Local projects remain in bonding bill
Bemidji area public works projects approved in February by the Legislature remain intact in the new bill headed Thursday to Gov. Tim Pawlenty's desk.
The key, however, will be how many stay in the bill after Pawlenty has taken his red pen to line-item veto specific projects to bring the size of the $999.7 million bill down to something he can accept. His original bonding bill cost $685 million.
"This job-creation bill is something the Legislature has been working on since the first day of this year's session," Sen. Rod Skoe, DFL-Clearbrook, said Thursday. "We're very happy to hear that the governor now is willing to accept some of the Legislature's efforts. The bill still does not include 100 percent of his requests, but it's a common-sense package that still will achieve job-creation and get projects moving."
The governor has three days from the time the bill reaches his desk to act on it, either signing it in full, line-item vetoing objectionable projects and signing the rest, or vetoing the entire package. That work could again come from outstate, as Pawlenty and his family will spend the weekend in Florida, where he is scheduled to speak on Monday in yet another precursor of his potential 2012 presidential bid.
"While we do not yet know whether the governor will sign the full bill or line-item veto some projects, there is more than $63 million in flood-mitigation funding included in the legislation that hopefully will be prioritized," Skoe said
"Everyone understands the threat our region faces this spring as the snow melts and rivers rise. These flood projects are very much needed, and the bonding bill will deliver some of the funding necessary to complete the plans," he said.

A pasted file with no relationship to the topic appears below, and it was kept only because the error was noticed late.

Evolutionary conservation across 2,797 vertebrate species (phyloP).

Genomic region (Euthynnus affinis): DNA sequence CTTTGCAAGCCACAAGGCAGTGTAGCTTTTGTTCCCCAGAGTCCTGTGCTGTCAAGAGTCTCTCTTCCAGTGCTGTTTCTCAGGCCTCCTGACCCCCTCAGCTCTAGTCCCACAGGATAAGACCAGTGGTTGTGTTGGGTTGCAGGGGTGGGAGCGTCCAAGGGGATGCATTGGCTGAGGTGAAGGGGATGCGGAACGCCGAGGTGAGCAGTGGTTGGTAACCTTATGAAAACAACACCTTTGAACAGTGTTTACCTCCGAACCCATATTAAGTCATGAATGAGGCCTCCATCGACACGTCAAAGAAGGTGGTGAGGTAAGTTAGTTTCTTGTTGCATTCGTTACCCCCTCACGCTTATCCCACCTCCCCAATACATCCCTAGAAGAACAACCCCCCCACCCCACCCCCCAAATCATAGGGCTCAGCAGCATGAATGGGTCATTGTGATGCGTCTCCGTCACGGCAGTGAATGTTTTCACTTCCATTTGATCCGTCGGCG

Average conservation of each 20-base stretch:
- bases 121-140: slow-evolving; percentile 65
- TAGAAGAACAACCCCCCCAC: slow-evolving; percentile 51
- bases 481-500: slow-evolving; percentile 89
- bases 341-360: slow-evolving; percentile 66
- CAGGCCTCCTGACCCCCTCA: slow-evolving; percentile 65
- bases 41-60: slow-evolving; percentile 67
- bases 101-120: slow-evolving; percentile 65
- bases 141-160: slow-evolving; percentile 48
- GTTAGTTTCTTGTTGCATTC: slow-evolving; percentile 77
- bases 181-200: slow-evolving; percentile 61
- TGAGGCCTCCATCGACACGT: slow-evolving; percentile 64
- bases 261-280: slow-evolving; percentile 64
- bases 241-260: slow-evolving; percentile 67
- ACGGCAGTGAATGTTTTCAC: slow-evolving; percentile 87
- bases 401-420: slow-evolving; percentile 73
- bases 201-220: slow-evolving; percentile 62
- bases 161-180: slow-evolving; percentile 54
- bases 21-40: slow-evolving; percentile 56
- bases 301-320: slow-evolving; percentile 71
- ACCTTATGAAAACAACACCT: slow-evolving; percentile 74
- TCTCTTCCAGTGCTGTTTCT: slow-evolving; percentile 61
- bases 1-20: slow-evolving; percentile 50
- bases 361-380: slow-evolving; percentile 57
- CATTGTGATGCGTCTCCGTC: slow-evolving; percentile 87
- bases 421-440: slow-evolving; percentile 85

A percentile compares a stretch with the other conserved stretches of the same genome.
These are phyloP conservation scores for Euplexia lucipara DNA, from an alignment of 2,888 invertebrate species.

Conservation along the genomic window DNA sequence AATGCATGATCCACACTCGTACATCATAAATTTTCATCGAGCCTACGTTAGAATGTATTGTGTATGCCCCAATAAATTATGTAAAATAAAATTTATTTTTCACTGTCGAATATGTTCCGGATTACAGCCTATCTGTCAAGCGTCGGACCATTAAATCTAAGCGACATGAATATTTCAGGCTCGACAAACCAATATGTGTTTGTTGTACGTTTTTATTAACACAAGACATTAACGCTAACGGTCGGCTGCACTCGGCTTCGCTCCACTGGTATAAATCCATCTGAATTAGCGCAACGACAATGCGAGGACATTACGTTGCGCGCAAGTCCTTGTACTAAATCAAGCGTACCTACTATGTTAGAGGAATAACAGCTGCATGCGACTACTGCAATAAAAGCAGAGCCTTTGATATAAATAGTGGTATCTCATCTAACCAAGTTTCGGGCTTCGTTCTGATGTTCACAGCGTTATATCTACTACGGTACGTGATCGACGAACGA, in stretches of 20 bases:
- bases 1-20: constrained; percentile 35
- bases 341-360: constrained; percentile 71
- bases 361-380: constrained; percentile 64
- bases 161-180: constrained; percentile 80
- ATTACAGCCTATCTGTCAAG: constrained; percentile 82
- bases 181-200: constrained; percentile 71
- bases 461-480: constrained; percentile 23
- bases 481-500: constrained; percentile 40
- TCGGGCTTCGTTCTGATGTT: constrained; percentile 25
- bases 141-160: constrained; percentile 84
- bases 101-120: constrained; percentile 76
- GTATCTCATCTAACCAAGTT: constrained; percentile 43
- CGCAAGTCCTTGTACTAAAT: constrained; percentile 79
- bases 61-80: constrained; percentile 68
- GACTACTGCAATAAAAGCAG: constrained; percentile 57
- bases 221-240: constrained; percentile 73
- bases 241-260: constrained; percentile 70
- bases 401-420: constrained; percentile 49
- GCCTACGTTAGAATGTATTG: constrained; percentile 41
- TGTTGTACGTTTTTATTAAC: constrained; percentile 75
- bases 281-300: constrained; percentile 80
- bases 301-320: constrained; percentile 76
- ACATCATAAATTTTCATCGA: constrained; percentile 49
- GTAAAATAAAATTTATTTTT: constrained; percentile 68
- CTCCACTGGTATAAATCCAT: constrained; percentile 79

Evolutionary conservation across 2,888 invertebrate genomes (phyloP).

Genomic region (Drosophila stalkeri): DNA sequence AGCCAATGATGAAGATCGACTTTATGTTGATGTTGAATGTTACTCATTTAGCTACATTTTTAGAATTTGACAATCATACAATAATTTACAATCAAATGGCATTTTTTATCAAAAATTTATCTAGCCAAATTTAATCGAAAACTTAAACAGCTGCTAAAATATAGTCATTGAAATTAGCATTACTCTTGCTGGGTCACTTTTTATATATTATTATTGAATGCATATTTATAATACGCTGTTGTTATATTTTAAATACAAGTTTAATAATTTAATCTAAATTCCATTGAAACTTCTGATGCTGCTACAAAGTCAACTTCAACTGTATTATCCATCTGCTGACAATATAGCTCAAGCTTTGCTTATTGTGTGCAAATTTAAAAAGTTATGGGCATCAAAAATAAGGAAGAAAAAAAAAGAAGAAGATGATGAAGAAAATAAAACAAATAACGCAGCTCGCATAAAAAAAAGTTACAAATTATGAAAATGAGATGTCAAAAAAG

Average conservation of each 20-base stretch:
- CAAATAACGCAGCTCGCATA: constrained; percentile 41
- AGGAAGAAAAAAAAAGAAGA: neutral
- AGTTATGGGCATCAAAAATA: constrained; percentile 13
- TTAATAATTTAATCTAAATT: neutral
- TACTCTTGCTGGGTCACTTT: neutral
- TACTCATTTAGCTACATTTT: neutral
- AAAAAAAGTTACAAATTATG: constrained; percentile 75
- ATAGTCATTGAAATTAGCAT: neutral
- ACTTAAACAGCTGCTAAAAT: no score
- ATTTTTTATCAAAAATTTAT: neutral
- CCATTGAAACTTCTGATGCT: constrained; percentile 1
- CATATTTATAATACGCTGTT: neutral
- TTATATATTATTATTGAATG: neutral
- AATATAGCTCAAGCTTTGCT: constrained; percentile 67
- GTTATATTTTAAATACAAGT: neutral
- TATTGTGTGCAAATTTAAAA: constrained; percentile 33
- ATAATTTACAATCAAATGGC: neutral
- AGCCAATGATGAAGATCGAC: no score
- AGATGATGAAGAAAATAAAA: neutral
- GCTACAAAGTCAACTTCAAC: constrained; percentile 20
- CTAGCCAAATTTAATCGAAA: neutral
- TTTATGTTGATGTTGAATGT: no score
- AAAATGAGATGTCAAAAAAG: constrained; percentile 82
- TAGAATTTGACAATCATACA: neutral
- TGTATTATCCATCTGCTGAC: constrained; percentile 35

The bonding bill will create 21,000 jobs, said Rep. Brita Sailer, DFL-Park Rapids.
"We've got over 200,000 Minnesotans out of work and a spring construction season just around the corner," said Sailer on Thursday. "I'm very pleased that the Legislature was able to pass a bonding bill early in the session.."
Two projects in the bill are in Sailer's House 2B district.
The first is $3.6 million to fund significant improvements to the University of Minnesota Biological Station at Itasca State Park. Sailer said the project will not only get construction workers back on the job, but will also turn what was a seasonal field station into a year-round facility with full-time jobs for local residents. It will also attract researchers to the facility, boosting the local economy.
The bill also includes $5.7 million for the continuing improvements of the Red Lake Middle School and High School complex. It will include construction of a single kitchen for use of both schools, which are connected. Red Lake, however, had requested $34.97 million.
Sailer said she will be disappointed if Pawlenty vetoes those projects. The bill passed with bipartisan support on a 89 to 44 vote.
"The governor has once again vetoed compromise and bipartisanship," Sailer said. "He did the same thing to General Assistance Medical Care and to a previous bonding bill. These vetoes hurt our district and they hurt Minnesota."
In Bemidji, $475,000 for planning and pre-design and design of a new Headwaters Science Center remains in the bill, as does $1.8 million for a new overpass trail bridge over Highway 197 in south Bemidji to connect the Paul Bunyan Trail to southeast Lake Bemidji.
The bill includes $500,000 to connect the Shingobee Trail with the Paul Bunyan Trail at Walker.
Not in the bill is funding for planning and design of Bemidji State University's proposed business building nor is $2 million for land acquisition to allow the BSU Foundation to be paid for its loan to purchase the old Bemidji High School at 15th Street and demolish it.
The bill includes $3.22 million for system wide Science, Technology, Engineering and Mathematics program renovations, including at BSU and Northwest Technical College.